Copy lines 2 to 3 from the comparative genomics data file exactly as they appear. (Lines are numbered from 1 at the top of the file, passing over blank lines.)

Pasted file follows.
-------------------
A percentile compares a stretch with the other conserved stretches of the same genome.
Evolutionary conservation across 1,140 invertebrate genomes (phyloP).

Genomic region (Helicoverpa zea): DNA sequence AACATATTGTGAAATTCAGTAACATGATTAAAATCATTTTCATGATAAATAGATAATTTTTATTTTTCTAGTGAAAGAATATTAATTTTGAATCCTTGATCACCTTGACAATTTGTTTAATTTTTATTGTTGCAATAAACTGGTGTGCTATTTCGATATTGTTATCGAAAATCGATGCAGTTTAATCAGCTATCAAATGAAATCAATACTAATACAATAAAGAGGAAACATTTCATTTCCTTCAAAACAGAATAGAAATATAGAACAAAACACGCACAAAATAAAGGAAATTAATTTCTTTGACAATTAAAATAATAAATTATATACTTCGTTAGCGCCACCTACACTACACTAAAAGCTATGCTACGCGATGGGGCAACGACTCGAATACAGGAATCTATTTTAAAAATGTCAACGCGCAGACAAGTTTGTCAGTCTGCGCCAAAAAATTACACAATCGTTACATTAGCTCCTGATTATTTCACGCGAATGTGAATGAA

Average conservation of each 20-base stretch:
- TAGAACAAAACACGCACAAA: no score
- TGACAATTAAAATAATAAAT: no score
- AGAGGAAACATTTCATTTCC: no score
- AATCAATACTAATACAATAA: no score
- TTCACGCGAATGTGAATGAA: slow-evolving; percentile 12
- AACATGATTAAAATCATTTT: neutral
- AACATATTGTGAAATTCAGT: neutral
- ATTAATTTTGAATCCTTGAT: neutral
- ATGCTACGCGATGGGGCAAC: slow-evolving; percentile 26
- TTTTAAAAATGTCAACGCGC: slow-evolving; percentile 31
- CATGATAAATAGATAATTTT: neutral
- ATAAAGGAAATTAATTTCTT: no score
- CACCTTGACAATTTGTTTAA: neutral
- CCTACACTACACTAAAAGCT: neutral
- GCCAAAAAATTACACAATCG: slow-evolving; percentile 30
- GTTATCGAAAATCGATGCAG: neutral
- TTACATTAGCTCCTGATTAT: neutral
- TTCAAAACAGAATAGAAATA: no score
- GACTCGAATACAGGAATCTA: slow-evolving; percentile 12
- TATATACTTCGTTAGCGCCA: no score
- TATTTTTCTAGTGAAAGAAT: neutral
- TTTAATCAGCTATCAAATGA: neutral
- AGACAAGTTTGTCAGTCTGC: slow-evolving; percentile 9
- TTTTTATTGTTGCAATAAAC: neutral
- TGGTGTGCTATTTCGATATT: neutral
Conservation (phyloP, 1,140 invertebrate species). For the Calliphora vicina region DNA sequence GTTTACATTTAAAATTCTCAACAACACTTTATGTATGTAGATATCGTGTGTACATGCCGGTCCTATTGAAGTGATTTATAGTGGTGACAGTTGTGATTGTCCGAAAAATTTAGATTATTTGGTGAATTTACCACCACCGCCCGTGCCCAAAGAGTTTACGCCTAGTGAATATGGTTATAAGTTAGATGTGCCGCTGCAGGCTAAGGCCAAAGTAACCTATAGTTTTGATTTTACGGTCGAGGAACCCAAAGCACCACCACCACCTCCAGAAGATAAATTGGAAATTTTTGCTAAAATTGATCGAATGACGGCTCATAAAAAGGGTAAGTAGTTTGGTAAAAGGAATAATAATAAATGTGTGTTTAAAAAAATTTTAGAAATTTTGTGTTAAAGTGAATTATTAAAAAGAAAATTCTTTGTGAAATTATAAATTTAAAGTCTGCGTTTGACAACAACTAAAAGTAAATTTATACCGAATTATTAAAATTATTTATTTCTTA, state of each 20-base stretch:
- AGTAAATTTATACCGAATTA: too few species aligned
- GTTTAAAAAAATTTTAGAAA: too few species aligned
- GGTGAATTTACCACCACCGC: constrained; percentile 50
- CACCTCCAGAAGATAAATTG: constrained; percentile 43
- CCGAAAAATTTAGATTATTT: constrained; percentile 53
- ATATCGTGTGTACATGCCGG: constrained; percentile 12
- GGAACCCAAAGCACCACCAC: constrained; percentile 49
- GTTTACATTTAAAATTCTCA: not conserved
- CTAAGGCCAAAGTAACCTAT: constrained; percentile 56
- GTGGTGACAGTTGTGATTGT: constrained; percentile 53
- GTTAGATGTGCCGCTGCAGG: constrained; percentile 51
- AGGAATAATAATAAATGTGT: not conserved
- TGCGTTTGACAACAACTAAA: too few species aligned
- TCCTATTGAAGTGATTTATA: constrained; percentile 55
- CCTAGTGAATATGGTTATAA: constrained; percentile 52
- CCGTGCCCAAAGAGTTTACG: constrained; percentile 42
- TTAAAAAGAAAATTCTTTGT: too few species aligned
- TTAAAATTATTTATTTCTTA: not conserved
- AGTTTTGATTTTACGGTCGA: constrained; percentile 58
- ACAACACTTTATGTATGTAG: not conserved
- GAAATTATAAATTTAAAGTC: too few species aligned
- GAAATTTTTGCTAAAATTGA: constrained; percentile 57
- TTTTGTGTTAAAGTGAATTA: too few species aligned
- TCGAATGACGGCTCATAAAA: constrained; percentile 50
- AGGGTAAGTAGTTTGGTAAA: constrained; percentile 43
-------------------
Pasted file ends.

Evolutionary conservation across 1,140 invertebrate genomes (phyloP).

Genomic region (Helicoverpa zea): DNA sequence AACATATTGTGAAATTCAGTAACATGATTAAAATCATTTTCATGATAAATAGATAATTTTTATTTTTCTAGTGAAAGAATATTAATTTTGAATCCTTGATCACCTTGACAATTTGTTTAATTTTTATTGTTGCAATAAACTGGTGTGCTATTTCGATATTGTTATCGAAAATCGATGCAGTTTAATCAGCTATCAAATGAAATCAATACTAATACAATAAAGAGGAAACATTTCATTTCCTTCAAAACAGAATAGAAATATAGAACAAAACACGCACAAAATAAAGGAAATTAATTTCTTTGACAATTAAAATAATAAATTATATACTTCGTTAGCGCCACCTACACTACACTAAAAGCTATGCTACGCGATGGGGCAACGACTCGAATACAGGAATCTATTTTAAAAATGTCAACGCGCAGACAAGTTTGTCAGTCTGCGCCAAAAAATTACACAATCGTTACATTAGCTCCTGATTATTTCACGCGAATGTGAATGAA